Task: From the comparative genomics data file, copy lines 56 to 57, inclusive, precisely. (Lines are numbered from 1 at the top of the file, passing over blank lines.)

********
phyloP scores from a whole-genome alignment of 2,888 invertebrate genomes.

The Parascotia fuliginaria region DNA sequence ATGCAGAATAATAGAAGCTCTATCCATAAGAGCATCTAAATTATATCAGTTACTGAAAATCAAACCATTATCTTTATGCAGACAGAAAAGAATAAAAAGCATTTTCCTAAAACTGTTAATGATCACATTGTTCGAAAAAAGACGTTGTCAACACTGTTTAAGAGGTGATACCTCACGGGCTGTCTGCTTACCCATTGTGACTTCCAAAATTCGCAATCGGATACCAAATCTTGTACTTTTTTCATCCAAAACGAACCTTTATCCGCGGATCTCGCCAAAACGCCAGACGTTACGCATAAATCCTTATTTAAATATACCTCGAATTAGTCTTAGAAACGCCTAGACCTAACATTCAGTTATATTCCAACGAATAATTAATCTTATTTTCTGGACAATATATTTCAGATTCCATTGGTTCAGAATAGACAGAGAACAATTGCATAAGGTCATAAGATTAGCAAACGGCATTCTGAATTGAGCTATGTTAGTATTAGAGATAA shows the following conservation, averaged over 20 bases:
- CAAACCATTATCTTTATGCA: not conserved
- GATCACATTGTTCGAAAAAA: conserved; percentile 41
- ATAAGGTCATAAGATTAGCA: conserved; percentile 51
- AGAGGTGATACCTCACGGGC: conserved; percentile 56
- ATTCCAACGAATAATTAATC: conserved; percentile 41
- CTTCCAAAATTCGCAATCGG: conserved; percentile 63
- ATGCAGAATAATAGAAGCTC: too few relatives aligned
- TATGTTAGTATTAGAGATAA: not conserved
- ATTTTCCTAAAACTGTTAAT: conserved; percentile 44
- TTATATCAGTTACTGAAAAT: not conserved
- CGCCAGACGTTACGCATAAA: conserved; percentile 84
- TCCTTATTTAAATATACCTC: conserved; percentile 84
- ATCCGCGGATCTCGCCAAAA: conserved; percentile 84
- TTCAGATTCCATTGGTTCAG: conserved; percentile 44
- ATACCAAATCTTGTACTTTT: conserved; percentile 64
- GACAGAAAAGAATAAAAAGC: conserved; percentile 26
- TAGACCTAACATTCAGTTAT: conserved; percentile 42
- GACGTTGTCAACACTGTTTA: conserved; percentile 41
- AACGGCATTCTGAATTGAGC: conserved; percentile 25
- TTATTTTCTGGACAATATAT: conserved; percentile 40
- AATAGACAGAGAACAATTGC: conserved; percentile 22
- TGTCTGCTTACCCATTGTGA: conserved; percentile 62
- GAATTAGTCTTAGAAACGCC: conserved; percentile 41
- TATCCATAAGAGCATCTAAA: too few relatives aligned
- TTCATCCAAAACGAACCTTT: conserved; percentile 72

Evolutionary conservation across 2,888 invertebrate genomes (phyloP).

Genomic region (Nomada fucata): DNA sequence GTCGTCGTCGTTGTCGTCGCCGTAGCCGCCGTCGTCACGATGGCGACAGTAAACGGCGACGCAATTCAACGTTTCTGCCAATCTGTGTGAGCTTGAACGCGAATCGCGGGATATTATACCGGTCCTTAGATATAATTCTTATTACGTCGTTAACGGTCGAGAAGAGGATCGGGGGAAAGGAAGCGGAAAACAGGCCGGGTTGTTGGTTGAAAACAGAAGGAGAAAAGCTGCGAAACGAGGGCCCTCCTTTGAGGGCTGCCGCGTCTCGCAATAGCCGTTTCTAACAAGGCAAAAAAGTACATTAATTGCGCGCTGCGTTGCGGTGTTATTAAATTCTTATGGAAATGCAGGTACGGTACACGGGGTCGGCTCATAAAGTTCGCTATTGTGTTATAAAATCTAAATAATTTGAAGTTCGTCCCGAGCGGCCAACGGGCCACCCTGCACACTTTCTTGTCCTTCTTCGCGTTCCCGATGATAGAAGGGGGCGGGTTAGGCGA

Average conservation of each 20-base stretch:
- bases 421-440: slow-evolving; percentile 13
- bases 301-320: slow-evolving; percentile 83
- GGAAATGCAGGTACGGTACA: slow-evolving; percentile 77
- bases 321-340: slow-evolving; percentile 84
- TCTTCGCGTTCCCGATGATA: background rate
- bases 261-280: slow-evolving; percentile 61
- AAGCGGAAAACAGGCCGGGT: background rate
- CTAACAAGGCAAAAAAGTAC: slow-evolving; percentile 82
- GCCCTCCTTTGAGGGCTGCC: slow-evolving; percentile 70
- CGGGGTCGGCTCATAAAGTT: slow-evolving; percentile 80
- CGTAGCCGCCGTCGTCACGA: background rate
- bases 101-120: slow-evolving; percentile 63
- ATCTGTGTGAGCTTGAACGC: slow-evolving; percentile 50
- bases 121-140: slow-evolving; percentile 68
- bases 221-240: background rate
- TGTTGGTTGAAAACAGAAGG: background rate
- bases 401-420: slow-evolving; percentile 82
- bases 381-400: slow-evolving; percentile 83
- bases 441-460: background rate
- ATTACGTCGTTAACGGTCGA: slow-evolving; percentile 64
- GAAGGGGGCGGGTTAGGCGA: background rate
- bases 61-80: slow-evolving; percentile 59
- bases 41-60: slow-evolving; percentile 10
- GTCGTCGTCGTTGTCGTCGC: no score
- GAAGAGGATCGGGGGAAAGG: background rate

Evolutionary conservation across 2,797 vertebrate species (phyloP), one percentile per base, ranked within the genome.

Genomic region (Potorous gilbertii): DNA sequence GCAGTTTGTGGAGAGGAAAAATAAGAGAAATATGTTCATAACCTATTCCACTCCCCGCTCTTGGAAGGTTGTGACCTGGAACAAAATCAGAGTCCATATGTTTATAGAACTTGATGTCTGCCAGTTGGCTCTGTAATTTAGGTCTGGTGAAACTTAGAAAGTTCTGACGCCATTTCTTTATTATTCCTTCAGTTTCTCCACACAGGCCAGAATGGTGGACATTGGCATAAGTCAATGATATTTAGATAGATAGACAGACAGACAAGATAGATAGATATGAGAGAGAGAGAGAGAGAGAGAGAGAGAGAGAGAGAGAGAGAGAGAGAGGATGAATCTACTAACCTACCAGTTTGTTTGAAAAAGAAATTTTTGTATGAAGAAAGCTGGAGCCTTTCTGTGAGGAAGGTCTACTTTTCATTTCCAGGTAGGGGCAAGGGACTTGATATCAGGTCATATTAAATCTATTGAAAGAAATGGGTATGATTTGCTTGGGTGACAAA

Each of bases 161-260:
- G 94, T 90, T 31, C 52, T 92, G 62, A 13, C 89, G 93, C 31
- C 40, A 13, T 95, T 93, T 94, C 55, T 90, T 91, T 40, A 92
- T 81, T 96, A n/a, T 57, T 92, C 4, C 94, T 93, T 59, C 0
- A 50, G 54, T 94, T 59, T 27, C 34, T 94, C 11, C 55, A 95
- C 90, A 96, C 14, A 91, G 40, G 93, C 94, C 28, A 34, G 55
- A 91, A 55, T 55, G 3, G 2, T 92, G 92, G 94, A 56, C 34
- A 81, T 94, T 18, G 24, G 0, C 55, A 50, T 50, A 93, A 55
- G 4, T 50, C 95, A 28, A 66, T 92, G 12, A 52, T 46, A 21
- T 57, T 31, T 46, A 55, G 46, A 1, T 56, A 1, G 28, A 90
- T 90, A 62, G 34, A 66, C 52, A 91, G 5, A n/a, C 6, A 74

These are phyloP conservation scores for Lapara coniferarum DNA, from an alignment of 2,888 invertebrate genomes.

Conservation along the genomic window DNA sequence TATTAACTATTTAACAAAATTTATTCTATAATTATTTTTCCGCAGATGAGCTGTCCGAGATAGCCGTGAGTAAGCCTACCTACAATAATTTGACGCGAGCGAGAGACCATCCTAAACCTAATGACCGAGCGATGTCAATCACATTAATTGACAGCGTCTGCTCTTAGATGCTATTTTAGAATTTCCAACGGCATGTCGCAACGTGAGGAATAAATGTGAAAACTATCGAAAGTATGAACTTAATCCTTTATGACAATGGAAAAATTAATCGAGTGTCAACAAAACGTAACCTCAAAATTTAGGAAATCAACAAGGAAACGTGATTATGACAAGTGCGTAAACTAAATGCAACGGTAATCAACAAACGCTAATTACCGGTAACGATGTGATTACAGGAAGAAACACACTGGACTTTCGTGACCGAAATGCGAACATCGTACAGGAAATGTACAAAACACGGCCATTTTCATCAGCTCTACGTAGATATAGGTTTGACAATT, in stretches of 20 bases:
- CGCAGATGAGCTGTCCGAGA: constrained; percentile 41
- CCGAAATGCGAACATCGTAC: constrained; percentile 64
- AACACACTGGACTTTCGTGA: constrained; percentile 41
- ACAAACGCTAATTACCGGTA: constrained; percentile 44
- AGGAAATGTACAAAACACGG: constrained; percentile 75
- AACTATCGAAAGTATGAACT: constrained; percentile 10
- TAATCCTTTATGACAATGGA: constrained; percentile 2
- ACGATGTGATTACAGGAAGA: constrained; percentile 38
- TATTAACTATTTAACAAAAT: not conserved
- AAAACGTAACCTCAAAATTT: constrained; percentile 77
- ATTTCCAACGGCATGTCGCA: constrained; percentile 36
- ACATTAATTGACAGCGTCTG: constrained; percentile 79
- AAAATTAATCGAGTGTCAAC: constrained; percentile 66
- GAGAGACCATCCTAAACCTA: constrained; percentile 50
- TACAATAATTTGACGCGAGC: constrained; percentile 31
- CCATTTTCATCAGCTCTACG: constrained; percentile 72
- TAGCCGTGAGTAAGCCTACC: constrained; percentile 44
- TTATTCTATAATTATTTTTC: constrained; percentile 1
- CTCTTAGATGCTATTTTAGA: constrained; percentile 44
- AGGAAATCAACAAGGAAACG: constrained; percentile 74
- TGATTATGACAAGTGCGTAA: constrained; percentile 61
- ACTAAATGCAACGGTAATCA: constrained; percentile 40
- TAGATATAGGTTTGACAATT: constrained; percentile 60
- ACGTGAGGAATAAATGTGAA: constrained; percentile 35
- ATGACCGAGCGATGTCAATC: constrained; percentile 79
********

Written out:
Evolutionary conservation across 2,797 vertebrate species (phyloP), one percentile per base, ranked within the genome.

Genomic region (Potorous gilbertii): DNA sequence GCAGTTTGTGGAGAGGAAAAATAAGAGAAATATGTTCATAACCTATTCCACTCCCCGCTCTTGGAAGGTTGTGACCTGGAACAAAATCAGAGTCCATATGTTTATAGAACTTGATGTCTGCCAGTTGGCTCTGTAATTTAGGTCTGGTGAAACTTAGAAAGTTCTGACGCCATTTCTTTATTATTCCTTCAGTTTCTCCACACAGGCCAGAATGGTGGACATTGGCATAAGTCAATGATATTTAGATAGATAGACAGACAGACAAGATAGATAGATATGAGAGAGAGAGAGAGAGAGAGAGAGAGAGAGAGAGAGAGAGAGAGAGAGGATGAATCTACTAACCTACCAGTTTGTTTGAAAAAGAAATTTTTGTATGAAGAAAGCTGGAGCCTTTCTGTGAGGAAGGTCTACTTTTCATTTCCAGGTAGGGGCAAGGGACTTGATATCAGGTCATATTAAATCTATTGAAAGAAATGGGTATGATTTGCTTGGGTGACAAA